The Red Sox have a multiple of options for alternate lineups without significant differences from one player to the next.
At catcher, Christian Vazquez and Sandy Leon are both relatively equal defensive catchers that struggle at the plate. Vazquez has a .518 OPS while Leon has a .527 OPS against right handed pitching. Blake Swihart is thought to be an offensive upgrade with defensive deficiencies and he did have an OPS of .748 in only 131 at-bats against right handed pitching in 2018. An argument can be made that Swihart could pop a few home runs into the cheap seats of the short right field porch at Yankee stadium, but he hasn’t been an effective offensive player this season and the defense is highly suspect.
At second base, Brock Holt has a 2018 OPS of .788 against right handed pitching while Ian Kinsler has a .678 OPS. The Yankees can go left/right left /right better than any bullpen in baseball with Robertson, Green, Betances, Britton and Chapman. There is limited strategic benefit to starting or sitting Holt or Kinsler, so they can play the matchups to open the game by starting Kinsler vs Sabathia or the better hitter in Holt. Its almost a coin flip. Cora is likely to start the righ thanded Kinsler against the left handed Sabathia
Third base, Rafael Devers has an OPS of .771 while Eduardo Nunez has an OPS of .691. The Red Sox have said that they believe Nunez is a plus defender at third base, but that’s a hard sell to anyone that has watched the games. Devers isn’t overly mobile over there and he is a defensive deficiency, but Nunez doesn’t have the golden glove ability to say he is a meaningful defensive upgrade at the position and he does provide defensive versatility as a pinch hitter off the bench late in the game.
The Red Sox “versatility” is partly due to a majority of their second-tier batters ineffectiveness. Post All-Star break, Kinsler has an overall OPS of .604, Holt .809, Nunez .736, Devers .781, and Swihart .706. None of them are gold glove caliber players defensively or overwhelmingly separated themselves from the rest at the plate. Cora is more or less going on gut and feel, something that would make Sabermetric analysts cringe.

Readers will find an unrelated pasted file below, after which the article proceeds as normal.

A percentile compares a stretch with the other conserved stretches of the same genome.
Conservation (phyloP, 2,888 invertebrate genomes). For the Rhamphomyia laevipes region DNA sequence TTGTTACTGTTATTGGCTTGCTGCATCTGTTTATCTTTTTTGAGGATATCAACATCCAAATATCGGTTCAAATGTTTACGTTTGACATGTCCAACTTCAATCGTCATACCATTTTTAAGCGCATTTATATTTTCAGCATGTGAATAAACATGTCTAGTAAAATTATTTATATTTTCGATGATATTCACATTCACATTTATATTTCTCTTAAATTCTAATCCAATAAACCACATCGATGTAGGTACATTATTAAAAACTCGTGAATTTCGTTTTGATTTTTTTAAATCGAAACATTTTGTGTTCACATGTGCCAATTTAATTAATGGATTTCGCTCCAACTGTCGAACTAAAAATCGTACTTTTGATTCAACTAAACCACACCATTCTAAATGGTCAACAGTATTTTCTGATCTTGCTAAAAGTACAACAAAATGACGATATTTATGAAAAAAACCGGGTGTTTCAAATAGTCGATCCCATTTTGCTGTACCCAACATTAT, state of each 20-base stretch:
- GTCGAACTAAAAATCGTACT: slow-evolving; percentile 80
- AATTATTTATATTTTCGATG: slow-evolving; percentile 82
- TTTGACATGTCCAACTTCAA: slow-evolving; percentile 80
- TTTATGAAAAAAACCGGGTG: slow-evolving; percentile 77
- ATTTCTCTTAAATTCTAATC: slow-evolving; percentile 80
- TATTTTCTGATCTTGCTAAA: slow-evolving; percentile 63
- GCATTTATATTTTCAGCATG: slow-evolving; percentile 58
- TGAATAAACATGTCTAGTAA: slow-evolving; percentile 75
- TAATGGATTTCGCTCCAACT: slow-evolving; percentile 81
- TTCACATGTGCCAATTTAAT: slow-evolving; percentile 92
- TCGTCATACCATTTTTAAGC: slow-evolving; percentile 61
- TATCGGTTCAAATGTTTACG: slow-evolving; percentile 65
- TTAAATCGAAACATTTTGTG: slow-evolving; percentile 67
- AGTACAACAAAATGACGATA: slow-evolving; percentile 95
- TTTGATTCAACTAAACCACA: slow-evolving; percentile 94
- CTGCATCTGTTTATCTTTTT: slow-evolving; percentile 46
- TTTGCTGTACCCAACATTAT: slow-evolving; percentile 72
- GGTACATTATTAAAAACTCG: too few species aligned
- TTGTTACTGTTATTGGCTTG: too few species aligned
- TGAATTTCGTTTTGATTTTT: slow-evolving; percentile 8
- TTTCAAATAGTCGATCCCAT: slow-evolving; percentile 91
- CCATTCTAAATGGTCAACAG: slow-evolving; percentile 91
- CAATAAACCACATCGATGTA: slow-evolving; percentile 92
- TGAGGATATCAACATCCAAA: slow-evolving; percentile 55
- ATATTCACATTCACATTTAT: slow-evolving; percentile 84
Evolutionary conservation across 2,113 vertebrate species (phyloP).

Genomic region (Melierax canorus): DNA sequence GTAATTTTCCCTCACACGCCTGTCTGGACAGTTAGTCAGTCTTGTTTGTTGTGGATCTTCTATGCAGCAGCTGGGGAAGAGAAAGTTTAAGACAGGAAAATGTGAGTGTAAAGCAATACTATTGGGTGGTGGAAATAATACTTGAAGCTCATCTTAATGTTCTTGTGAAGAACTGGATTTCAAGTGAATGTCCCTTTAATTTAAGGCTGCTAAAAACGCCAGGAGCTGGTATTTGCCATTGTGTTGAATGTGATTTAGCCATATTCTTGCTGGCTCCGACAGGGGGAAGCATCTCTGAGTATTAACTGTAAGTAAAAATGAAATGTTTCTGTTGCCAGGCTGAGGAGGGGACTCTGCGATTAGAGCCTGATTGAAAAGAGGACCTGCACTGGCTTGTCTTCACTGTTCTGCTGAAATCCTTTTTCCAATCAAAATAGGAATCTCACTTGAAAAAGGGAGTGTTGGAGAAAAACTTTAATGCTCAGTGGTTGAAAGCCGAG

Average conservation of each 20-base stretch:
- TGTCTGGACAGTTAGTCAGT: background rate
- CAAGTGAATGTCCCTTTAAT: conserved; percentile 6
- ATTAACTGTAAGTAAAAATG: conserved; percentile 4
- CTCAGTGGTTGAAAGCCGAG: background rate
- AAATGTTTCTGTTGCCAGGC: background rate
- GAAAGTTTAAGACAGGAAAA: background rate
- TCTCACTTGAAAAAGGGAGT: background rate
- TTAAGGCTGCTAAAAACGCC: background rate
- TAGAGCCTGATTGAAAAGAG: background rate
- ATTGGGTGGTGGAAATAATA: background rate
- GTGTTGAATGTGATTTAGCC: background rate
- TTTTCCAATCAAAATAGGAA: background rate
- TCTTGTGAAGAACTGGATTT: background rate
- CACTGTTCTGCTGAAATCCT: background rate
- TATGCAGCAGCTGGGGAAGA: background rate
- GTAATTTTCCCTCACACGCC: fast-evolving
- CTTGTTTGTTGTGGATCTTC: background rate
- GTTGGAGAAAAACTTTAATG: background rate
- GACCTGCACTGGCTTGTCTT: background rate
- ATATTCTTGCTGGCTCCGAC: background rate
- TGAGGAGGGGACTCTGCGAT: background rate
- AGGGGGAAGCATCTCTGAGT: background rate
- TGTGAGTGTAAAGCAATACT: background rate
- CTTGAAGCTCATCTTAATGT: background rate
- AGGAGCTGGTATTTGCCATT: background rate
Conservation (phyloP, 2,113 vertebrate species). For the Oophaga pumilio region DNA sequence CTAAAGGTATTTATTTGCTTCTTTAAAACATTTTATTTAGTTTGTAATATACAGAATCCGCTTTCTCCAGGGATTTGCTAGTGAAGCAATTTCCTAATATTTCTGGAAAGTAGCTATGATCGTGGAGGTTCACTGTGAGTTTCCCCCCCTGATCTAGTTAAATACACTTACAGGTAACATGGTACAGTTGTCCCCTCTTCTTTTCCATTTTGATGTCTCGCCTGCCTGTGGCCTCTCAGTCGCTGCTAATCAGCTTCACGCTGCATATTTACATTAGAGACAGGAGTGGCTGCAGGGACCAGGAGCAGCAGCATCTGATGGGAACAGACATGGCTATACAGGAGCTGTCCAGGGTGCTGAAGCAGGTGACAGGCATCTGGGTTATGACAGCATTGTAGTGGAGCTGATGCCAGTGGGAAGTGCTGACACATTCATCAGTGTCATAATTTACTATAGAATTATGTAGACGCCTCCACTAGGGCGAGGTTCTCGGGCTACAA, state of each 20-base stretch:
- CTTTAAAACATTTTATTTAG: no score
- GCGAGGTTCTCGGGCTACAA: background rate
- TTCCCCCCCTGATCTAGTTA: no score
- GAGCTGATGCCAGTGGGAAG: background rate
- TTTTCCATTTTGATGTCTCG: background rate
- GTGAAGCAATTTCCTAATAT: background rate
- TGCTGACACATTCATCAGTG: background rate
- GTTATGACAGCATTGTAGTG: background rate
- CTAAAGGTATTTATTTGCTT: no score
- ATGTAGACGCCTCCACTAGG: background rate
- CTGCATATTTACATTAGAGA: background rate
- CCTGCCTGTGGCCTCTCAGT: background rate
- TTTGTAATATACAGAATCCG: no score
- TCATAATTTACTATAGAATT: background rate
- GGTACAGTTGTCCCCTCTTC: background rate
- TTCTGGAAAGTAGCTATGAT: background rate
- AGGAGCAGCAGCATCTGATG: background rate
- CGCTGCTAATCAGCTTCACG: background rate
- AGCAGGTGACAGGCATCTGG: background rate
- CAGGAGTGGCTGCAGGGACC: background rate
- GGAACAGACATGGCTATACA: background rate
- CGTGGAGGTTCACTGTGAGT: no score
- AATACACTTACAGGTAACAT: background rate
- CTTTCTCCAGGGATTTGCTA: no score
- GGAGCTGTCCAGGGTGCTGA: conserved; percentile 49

Against right handed pitching, Devers does have an OPS of .771 vs. Nunez’s .691 and Holt has an OPS of .788 vs. Kinsler’s .678, while Leon has an OPS of .527 vs. Vazquez .518 OPS, a miniscule difference. So, maybe Cora IS playing the percentages tonight, but it’s hardly an overwhelming sample or distinct difference player to player and these numbers were all there for Cora ro decide between when he made out Saturday’s lineup against Masahiro Tanaka. Steven Pearce would be an oddity if not for a hamstring injury to Mitch Moreland that probably explains the decision there.
The Red Sox group of alternatives don’t provide Cora with the kinds of splits that make for a nice, clean platoon or serious threat off the bench in the late innings. Most of them hit the same side or match up comparably, right versus left, to their alternative teammates. The Red Sox live or die based on how their core players perform and with the bullpen struggles, they have to come out of the gate fast and try to hold on to the finish line like they did in Game one against J.A. Happ and didn’t do in Game two against Masahiro Tanaka.
Nate Eovaldi is unlikely to make it through six full innings unscatched, so the Red Sox will have to put up a touchdown or two or this one could be a tough ride to the finish, where the largest difference in these two teams lie, the bullpens. The Red Sox have a better starting rotation and a distinct advantage in outfield defense, but it’s the bullpen that is the Red Sox achilles heel and where the Yankees have an even larger advantage. The Red Sox are built to be the better team over a 162 game marathon while the Yankees are constructed better to win the sprint of a seven-game playoff series. The Red Sox do benefit throwing a right hander rather than a lefty, where the Yankees have an OPS of .773 vs. .800.